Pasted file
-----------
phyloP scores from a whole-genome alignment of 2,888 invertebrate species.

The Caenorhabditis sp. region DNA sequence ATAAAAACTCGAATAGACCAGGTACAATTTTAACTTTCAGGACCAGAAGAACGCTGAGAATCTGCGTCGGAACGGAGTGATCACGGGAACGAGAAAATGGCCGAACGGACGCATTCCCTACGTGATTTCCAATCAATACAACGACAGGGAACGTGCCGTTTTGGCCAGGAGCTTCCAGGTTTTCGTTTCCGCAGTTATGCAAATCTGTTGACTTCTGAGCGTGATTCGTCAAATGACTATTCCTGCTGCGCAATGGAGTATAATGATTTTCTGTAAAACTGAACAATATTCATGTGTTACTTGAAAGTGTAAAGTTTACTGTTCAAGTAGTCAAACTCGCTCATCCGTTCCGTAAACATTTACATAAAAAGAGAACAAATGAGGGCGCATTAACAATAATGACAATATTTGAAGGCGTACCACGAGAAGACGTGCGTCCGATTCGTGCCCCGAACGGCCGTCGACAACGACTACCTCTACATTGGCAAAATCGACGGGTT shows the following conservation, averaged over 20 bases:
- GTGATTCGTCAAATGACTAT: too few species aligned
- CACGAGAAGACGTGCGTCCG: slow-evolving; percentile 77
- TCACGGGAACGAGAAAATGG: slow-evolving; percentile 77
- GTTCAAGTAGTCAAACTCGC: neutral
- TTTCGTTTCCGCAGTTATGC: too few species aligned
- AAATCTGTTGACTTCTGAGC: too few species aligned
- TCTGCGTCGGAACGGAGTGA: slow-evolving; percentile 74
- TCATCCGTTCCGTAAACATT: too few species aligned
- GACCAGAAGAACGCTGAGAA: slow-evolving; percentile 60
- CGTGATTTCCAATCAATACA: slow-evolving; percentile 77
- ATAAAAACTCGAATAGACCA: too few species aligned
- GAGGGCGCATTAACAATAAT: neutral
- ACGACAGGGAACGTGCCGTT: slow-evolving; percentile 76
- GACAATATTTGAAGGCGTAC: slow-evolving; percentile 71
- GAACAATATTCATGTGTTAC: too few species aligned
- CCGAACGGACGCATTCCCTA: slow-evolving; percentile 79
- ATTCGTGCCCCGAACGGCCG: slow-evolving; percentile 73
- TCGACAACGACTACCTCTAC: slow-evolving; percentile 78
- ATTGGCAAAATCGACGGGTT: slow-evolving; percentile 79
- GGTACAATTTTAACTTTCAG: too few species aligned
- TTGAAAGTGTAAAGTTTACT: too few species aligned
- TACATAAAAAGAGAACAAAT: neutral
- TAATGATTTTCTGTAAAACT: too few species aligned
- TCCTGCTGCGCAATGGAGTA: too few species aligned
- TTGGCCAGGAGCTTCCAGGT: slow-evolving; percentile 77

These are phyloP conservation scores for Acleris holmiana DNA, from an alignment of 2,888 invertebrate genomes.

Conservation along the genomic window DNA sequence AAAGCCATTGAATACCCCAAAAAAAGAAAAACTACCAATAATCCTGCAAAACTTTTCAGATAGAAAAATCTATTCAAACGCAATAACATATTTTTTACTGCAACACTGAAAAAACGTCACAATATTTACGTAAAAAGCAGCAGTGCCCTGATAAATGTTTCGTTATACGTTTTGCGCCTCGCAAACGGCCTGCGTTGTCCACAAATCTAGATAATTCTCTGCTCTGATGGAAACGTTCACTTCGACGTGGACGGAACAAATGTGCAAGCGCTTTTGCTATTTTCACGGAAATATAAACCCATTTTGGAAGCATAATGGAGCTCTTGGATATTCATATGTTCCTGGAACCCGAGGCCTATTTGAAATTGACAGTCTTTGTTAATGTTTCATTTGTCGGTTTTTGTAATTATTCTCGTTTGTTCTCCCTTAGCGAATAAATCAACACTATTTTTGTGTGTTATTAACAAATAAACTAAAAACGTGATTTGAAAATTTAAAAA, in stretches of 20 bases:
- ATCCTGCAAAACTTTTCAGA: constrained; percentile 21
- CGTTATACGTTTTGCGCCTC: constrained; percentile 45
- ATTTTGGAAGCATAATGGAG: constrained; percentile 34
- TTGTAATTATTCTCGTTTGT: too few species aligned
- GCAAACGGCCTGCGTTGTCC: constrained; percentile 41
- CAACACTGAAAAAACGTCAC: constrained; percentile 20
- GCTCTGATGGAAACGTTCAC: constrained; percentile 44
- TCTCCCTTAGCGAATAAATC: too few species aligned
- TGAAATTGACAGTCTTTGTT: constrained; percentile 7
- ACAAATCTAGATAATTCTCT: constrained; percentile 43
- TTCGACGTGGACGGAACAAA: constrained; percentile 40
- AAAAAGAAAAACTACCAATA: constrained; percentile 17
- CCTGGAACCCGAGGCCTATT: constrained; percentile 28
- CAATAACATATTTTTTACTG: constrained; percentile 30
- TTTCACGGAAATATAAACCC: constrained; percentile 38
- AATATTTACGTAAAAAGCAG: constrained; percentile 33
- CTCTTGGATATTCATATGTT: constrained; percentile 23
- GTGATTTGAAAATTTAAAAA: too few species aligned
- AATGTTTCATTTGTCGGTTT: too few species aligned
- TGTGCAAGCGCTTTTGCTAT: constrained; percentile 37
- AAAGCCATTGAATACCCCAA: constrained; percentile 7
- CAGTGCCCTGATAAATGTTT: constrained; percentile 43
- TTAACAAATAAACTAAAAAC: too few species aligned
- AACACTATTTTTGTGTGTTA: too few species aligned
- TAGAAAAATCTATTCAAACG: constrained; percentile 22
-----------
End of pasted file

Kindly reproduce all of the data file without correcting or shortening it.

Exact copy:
phyloP scores from a whole-genome alignment of 2,888 invertebrate species.

The Caenorhabditis sp. region DNA sequence ATAAAAACTCGAATAGACCAGGTACAATTTTAACTTTCAGGACCAGAAGAACGCTGAGAATCTGCGTCGGAACGGAGTGATCACGGGAACGAGAAAATGGCCGAACGGACGCATTCCCTACGTGATTTCCAATCAATACAACGACAGGGAACGTGCCGTTTTGGCCAGGAGCTTCCAGGTTTTCGTTTCCGCAGTTATGCAAATCTGTTGACTTCTGAGCGTGATTCGTCAAATGACTATTCCTGCTGCGCAATGGAGTATAATGATTTTCTGTAAAACTGAACAATATTCATGTGTTACTTGAAAGTGTAAAGTTTACTGTTCAAGTAGTCAAACTCGCTCATCCGTTCCGTAAACATTTACATAAAAAGAGAACAAATGAGGGCGCATTAACAATAATGACAATATTTGAAGGCGTACCACGAGAAGACGTGCGTCCGATTCGTGCCCCGAACGGCCGTCGACAACGACTACCTCTACATTGGCAAAATCGACGGGTT shows the following conservation, averaged over 20 bases:
- GTGATTCGTCAAATGACTAT: too few species aligned
- CACGAGAAGACGTGCGTCCG: slow-evolving; percentile 77
- TCACGGGAACGAGAAAATGG: slow-evolving; percentile 77
- GTTCAAGTAGTCAAACTCGC: neutral
- TTTCGTTTCCGCAGTTATGC: too few species aligned
- AAATCTGTTGACTTCTGAGC: too few species aligned
- TCTGCGTCGGAACGGAGTGA: slow-evolving; percentile 74
- TCATCCGTTCCGTAAACATT: too few species aligned
- GACCAGAAGAACGCTGAGAA: slow-evolving; percentile 60
- CGTGATTTCCAATCAATACA: slow-evolving; percentile 77
- ATAAAAACTCGAATAGACCA: too few species aligned
- GAGGGCGCATTAACAATAAT: neutral
- ACGACAGGGAACGTGCCGTT: slow-evolving; percentile 76
- GACAATATTTGAAGGCGTAC: slow-evolving; percentile 71
- GAACAATATTCATGTGTTAC: too few species aligned
- CCGAACGGACGCATTCCCTA: slow-evolving; percentile 79
- ATTCGTGCCCCGAACGGCCG: slow-evolving; percentile 73
- TCGACAACGACTACCTCTAC: slow-evolving; percentile 78
- ATTGGCAAAATCGACGGGTT: slow-evolving; percentile 79
- GGTACAATTTTAACTTTCAG: too few species aligned
- TTGAAAGTGTAAAGTTTACT: too few species aligned
- TACATAAAAAGAGAACAAAT: neutral
- TAATGATTTTCTGTAAAACT: too few species aligned
- TCCTGCTGCGCAATGGAGTA: too few species aligned
- TTGGCCAGGAGCTTCCAGGT: slow-evolving; percentile 77

These are phyloP conservation scores for Acleris holmiana DNA, from an alignment of 2,888 invertebrate genomes.

Conservation along the genomic window DNA sequence AAAGCCATTGAATACCCCAAAAAAAGAAAAACTACCAATAATCCTGCAAAACTTTTCAGATAGAAAAATCTATTCAAACGCAATAACATATTTTTTACTGCAACACTGAAAAAACGTCACAATATTTACGTAAAAAGCAGCAGTGCCCTGATAAATGTTTCGTTATACGTTTTGCGCCTCGCAAACGGCCTGCGTTGTCCACAAATCTAGATAATTCTCTGCTCTGATGGAAACGTTCACTTCGACGTGGACGGAACAAATGTGCAAGCGCTTTTGCTATTTTCACGGAAATATAAACCCATTTTGGAAGCATAATGGAGCTCTTGGATATTCATATGTTCCTGGAACCCGAGGCCTATTTGAAATTGACAGTCTTTGTTAATGTTTCATTTGTCGGTTTTTGTAATTATTCTCGTTTGTTCTCCCTTAGCGAATAAATCAACACTATTTTTGTGTGTTATTAACAAATAAACTAAAAACGTGATTTGAAAATTTAAAAA, in stretches of 20 bases:
- ATCCTGCAAAACTTTTCAGA: constrained; percentile 21
- CGTTATACGTTTTGCGCCTC: constrained; percentile 45
- ATTTTGGAAGCATAATGGAG: constrained; percentile 34
- TTGTAATTATTCTCGTTTGT: too few species aligned
- GCAAACGGCCTGCGTTGTCC: constrained; percentile 41
- CAACACTGAAAAAACGTCAC: constrained; percentile 20
- GCTCTGATGGAAACGTTCAC: constrained; percentile 44
- TCTCCCTTAGCGAATAAATC: too few species aligned
- TGAAATTGACAGTCTTTGTT: constrained; percentile 7
- ACAAATCTAGATAATTCTCT: constrained; percentile 43
- TTCGACGTGGACGGAACAAA: constrained; percentile 40
- AAAAAGAAAAACTACCAATA: constrained; percentile 17
- CCTGGAACCCGAGGCCTATT: constrained; percentile 28
- CAATAACATATTTTTTACTG: constrained; percentile 30
- TTTCACGGAAATATAAACCC: constrained; percentile 38
- AATATTTACGTAAAAAGCAG: constrained; percentile 33
- CTCTTGGATATTCATATGTT: constrained; percentile 23
- GTGATTTGAAAATTTAAAAA: too few species aligned
- AATGTTTCATTTGTCGGTTT: too few species aligned
- TGTGCAAGCGCTTTTGCTAT: constrained; percentile 37
- AAAGCCATTGAATACCCCAA: constrained; percentile 7
- CAGTGCCCTGATAAATGTTT: constrained; percentile 43
- TTAACAAATAAACTAAAAAC: too few species aligned
- AACACTATTTTTGTGTGTTA: too few species aligned
- TAGAAAAATCTATTCAAACG: constrained; percentile 22